My friend Charlotte wrote a series of posts telling about the birth of each of her children, and because birth stories are so varying and interesting, I thought I'd follow suit. It's a good way to celebrate their birth days. Note: I wrote this post on the 10th. On the 11th I found my journal and fixed a few details, but it doesn't change the story much.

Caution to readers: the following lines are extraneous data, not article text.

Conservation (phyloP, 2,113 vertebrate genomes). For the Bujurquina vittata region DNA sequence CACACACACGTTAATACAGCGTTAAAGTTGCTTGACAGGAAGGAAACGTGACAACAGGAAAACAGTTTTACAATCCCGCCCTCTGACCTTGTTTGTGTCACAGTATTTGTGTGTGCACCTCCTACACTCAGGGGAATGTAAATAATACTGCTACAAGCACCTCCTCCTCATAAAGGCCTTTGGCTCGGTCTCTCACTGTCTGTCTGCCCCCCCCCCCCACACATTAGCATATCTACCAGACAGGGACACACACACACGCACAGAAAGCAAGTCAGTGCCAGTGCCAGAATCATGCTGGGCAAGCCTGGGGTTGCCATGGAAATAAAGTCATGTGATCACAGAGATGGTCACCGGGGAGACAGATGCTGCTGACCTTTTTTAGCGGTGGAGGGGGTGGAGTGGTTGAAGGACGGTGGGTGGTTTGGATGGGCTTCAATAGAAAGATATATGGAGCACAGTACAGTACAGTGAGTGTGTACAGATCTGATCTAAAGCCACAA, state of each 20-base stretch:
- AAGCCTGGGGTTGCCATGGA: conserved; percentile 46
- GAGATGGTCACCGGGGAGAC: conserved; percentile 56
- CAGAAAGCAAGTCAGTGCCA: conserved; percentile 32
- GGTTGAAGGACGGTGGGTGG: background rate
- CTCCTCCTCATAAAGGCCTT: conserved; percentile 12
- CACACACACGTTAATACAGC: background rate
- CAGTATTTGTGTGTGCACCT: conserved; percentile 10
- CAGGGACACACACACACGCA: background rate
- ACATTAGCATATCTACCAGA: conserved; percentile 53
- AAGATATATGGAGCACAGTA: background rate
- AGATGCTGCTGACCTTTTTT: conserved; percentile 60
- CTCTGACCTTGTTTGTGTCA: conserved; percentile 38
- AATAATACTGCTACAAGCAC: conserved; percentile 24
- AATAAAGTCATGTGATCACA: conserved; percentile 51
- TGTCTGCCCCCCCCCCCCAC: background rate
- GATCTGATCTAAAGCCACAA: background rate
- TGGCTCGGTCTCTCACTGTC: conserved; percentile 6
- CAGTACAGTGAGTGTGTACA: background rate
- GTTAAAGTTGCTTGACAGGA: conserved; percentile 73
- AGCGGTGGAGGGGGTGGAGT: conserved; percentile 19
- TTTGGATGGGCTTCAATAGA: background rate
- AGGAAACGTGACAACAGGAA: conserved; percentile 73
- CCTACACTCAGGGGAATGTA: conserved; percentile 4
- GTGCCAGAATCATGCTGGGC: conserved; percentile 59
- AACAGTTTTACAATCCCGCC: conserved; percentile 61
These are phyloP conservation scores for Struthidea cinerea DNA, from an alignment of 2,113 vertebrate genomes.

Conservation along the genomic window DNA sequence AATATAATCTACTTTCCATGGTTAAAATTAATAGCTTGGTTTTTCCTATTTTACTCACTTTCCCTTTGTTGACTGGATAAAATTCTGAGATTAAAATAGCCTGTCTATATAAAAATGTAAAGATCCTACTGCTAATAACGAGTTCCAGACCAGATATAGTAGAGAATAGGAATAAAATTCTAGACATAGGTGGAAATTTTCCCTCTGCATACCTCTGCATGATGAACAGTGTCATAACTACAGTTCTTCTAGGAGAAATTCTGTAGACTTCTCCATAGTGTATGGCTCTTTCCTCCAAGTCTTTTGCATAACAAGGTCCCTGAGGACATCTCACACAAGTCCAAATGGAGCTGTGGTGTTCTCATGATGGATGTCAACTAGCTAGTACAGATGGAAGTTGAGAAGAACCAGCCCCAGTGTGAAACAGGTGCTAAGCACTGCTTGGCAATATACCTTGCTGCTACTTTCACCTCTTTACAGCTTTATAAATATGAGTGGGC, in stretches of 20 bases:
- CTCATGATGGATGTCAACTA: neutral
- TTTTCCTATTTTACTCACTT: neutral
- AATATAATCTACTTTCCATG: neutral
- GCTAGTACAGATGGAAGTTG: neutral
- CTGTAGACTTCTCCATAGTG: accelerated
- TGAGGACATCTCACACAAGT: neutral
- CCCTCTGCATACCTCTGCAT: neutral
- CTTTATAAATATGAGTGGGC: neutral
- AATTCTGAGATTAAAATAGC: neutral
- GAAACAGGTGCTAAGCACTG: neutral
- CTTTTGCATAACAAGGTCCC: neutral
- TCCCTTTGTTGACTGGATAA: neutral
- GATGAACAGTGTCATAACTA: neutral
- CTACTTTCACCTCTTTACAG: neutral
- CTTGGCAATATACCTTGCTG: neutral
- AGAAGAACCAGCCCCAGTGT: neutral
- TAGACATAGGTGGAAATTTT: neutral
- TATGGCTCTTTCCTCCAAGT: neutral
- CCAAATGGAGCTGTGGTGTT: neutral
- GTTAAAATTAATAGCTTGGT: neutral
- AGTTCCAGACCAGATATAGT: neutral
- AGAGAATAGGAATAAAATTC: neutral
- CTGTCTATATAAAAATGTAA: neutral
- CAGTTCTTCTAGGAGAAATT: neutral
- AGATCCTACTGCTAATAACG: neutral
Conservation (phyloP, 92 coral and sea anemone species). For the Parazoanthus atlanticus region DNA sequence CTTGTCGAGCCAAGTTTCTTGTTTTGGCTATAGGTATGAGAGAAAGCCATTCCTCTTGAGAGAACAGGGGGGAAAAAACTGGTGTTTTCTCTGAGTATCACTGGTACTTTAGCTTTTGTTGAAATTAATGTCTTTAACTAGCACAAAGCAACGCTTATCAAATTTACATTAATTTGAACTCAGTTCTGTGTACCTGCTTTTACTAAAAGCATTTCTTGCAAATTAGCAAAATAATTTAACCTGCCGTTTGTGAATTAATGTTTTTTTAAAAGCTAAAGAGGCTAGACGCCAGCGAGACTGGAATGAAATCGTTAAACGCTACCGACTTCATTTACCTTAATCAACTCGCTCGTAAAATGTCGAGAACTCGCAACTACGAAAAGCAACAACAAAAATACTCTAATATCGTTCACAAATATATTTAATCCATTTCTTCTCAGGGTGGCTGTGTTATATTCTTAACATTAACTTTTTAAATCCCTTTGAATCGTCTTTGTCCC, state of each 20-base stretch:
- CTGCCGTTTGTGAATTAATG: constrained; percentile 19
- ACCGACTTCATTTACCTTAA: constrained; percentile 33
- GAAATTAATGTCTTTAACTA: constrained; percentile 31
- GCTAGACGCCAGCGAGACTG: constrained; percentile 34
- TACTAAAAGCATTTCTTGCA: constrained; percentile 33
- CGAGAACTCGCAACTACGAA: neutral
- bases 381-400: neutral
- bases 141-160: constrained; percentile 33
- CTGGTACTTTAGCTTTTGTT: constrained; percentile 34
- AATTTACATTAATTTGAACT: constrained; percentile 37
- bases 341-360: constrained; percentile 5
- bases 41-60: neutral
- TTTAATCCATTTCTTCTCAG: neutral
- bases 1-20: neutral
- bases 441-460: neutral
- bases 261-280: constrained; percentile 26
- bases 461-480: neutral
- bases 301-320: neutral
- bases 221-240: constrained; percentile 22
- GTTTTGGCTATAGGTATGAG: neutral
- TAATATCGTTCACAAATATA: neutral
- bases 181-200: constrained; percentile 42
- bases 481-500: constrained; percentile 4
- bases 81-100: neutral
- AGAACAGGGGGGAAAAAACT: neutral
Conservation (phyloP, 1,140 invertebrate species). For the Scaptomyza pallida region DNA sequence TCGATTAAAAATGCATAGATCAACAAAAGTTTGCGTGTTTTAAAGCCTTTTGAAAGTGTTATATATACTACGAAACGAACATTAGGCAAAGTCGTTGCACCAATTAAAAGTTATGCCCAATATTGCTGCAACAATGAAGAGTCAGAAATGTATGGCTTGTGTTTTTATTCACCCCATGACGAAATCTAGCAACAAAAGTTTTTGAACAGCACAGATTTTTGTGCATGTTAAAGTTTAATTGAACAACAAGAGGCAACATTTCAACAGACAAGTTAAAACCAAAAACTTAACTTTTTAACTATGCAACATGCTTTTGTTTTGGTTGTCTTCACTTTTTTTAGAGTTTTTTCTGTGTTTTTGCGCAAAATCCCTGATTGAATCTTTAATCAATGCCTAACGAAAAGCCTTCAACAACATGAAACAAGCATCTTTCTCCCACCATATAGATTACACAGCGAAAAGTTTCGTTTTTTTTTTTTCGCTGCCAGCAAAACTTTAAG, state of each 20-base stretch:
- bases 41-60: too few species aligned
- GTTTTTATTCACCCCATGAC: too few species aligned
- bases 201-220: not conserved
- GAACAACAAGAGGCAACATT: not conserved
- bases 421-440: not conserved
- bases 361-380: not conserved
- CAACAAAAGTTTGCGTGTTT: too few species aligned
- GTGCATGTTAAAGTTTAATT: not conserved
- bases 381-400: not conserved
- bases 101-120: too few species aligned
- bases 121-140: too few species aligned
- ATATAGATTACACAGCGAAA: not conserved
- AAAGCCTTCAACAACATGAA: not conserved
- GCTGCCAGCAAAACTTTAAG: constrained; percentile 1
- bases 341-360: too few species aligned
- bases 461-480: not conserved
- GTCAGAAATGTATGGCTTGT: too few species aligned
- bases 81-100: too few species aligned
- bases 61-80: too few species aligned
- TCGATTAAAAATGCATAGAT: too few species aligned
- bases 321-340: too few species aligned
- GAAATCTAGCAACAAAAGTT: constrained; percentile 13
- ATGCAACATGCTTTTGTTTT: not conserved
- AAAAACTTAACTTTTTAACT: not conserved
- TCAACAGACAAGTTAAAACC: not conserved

Before Kent and I married, I received direction from the Spirit that I should never use artificial birth control, so we were surprised, and a little disappointed, that it took three months to get pregnant. (With my current perspective, I count our blessings that that's all it took. But as a 21-yr-old, I didn't know anyone who had struggled with infertility.) Her due date was to be the day before our first anniversary, and I knew she would be a girl. We wanted to wait to announce the pregnancy until after the 18-week ultrasound, but I inadvertently gave it away by snacking on nothing but saltines and pretzels in a morning religion class that Kent and I took together at BYU. The professor figured it out and drew the class' attention to my morning sickness for us. Fortunately, I only had mild morning sickness and it got to where if I could throw up (is there a nicer way to put it?) once in the morning, I was good to go for the rest of the day. Unfortunately, the daily throw up, which I worked into my morning routine, lasted for seven months.